Easy Chair — From the December 2014 issue

Poison Apples

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Thirty years ago, Apple Computer launched a new product with a messianic commercial in which legions of blank-faced, coverall-clad workers march, as if in a trance, through a strange industrial world. They arrive at a bright screen, which they sit in front of in homogeneous rows to watch a Big Brother–like figure announce the triumph of a mind-controlling monoculture. An athlete speeds toward the massive hall. Her sprinting power, her golden skin and bright red shorts, and even her gender stand in contrast to the zombie shuffle of the male figures.

The ad cuts back and forth between this vivid, supercharged woman in color and the bald ghost-workers in black and white. Pursued by faceless police in riot helmets intent on stopping her, she nevertheless finds time to spin her sledgehammer round and round before hurling it at the screen, where it smashes the image of Big Brother. The screen explodes in brightness, like an atomic blast, before the video cuts to a shot of the audience’s illuminated faces, their mouths open in shock. Then comes the famous tagline: “On January 24th, Apple Computer will introduce Macintosh. And you’ll see why 1984 won’t be like ‘1984.’ ” It’s perhaps Silicon Valley’s first announcement that they don’t just make tools; they make culture. But what kind of culture?

This minute-long movie was made in an era of considerable anxiety about the future. Alien (1979) postulated the usual hostile invaders, with better effects; Mad Max 2: The Road Warrior (1981) showed a chaotic world of post-peak-oil car mania; Blade Runner (1982) was set in a Los Angeles that was a weird mix of post-human and post-white, two qualities that were regarded with what seemed like equal dismay; and The Terminator (1984) worried about smart machines. This little Apple film was made to pep you up about the future, not to scare you, back in the days when the power of computers was puny compared with now, and nuclear threats were huge.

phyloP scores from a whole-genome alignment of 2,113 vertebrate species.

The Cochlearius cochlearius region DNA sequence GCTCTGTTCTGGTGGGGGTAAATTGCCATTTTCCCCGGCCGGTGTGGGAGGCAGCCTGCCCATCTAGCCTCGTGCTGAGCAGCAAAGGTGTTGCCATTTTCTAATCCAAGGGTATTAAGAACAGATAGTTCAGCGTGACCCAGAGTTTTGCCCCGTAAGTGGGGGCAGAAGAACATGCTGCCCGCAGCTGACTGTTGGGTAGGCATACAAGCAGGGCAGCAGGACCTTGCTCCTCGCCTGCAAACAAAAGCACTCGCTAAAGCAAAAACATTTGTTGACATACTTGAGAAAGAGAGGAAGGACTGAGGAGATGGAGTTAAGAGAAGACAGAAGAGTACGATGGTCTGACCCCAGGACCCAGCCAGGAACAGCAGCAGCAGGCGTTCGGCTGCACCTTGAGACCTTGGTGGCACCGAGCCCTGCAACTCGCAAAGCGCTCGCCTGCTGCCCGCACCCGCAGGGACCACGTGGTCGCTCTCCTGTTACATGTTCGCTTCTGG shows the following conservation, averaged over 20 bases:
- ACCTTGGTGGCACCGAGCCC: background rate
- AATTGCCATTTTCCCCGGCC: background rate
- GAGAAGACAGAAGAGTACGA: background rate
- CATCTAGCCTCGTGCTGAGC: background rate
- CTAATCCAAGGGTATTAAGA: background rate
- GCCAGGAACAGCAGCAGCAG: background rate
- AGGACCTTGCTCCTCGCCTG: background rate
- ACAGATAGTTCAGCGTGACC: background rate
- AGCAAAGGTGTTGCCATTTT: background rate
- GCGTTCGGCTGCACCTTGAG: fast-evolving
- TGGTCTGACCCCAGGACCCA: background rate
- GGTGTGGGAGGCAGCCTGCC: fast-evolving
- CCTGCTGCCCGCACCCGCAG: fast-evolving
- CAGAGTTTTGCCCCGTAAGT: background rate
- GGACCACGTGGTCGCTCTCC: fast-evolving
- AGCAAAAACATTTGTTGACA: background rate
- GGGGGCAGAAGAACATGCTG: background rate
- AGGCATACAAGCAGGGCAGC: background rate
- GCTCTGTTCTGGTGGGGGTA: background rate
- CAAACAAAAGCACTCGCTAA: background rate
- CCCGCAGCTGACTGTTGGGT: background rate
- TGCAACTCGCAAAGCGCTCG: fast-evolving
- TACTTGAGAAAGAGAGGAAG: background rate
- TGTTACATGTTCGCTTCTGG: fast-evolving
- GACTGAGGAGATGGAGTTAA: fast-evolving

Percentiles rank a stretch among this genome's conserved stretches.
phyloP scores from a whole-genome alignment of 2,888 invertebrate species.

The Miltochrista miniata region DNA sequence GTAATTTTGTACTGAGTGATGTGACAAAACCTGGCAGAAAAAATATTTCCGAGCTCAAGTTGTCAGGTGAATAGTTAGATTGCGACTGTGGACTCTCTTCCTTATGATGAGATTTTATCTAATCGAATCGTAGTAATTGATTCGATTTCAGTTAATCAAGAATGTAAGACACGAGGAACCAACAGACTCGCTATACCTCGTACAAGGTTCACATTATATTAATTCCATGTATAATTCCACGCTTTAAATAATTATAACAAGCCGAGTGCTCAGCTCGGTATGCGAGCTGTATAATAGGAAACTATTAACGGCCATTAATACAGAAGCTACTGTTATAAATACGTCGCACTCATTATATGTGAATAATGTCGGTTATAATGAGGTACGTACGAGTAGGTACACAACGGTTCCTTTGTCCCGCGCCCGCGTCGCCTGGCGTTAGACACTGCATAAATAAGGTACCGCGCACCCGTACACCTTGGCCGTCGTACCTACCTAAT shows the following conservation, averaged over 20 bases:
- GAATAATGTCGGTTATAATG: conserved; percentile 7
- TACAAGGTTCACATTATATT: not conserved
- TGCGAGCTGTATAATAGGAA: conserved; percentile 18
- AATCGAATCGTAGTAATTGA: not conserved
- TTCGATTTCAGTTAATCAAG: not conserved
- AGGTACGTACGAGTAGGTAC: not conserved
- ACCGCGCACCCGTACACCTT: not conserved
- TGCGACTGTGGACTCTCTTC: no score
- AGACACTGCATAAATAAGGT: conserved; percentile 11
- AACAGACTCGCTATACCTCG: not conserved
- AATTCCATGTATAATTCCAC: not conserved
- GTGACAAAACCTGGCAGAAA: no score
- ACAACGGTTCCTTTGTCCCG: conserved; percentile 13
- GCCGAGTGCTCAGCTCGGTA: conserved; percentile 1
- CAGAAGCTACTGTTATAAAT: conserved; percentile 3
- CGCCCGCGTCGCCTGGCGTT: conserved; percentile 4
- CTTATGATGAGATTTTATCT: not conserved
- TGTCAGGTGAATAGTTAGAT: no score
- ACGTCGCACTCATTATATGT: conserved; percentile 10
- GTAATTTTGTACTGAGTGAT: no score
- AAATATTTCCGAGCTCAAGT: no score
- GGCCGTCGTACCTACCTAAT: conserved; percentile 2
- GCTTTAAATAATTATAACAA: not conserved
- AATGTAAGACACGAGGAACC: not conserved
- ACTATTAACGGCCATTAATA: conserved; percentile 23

Watching the commercial again, I recall Delmore Schwartz’s short story “In Dreams Begin Responsibilities,” which takes place in another movie theater, where the dreaming Schwartz watches the courtship of his parents before his birth and stands up in horror to shout, “Don’t do it! It’s not too late to change your minds, both of you. Nothing good will come of it, only remorse, hatred, scandal, and two children whose characters are monstrous.”

The Macintosh was and is a good product, but the corporation that made it is part of a nightmare industry. I want to yell at that liberatory young woman with her sledgehammer: Don’t do it! Apple is not different. That industry is going to give rise to innumerable forms of triviality and misogyny, to the concentration of wealth and the dispersal of mental concentration. To suicidal, underpaid Chinese factory workers whose reality must be a lot like that of the shuffling workers in that commercial. If you think a crowd of people staring at one screen is bad, wait until you have created a world in which billions of people stare at their own screens even while walking, driving, eating, in the company of friends and family — all of them eternally elsewhere. Apple’s iPhones will make their users trackable at all times unless they take unadvertised measures to disable that feature. They will be part of the rise of the Internet, which will savage privacy, break down journalism as we know it, and create elaborate justifications for never paying artists or writers — an Internet that will be an endless soup of grim porn and mean-spirited chat and rumor and trolling and new ways to buy things we don’t need while failing to make the contact we do need.

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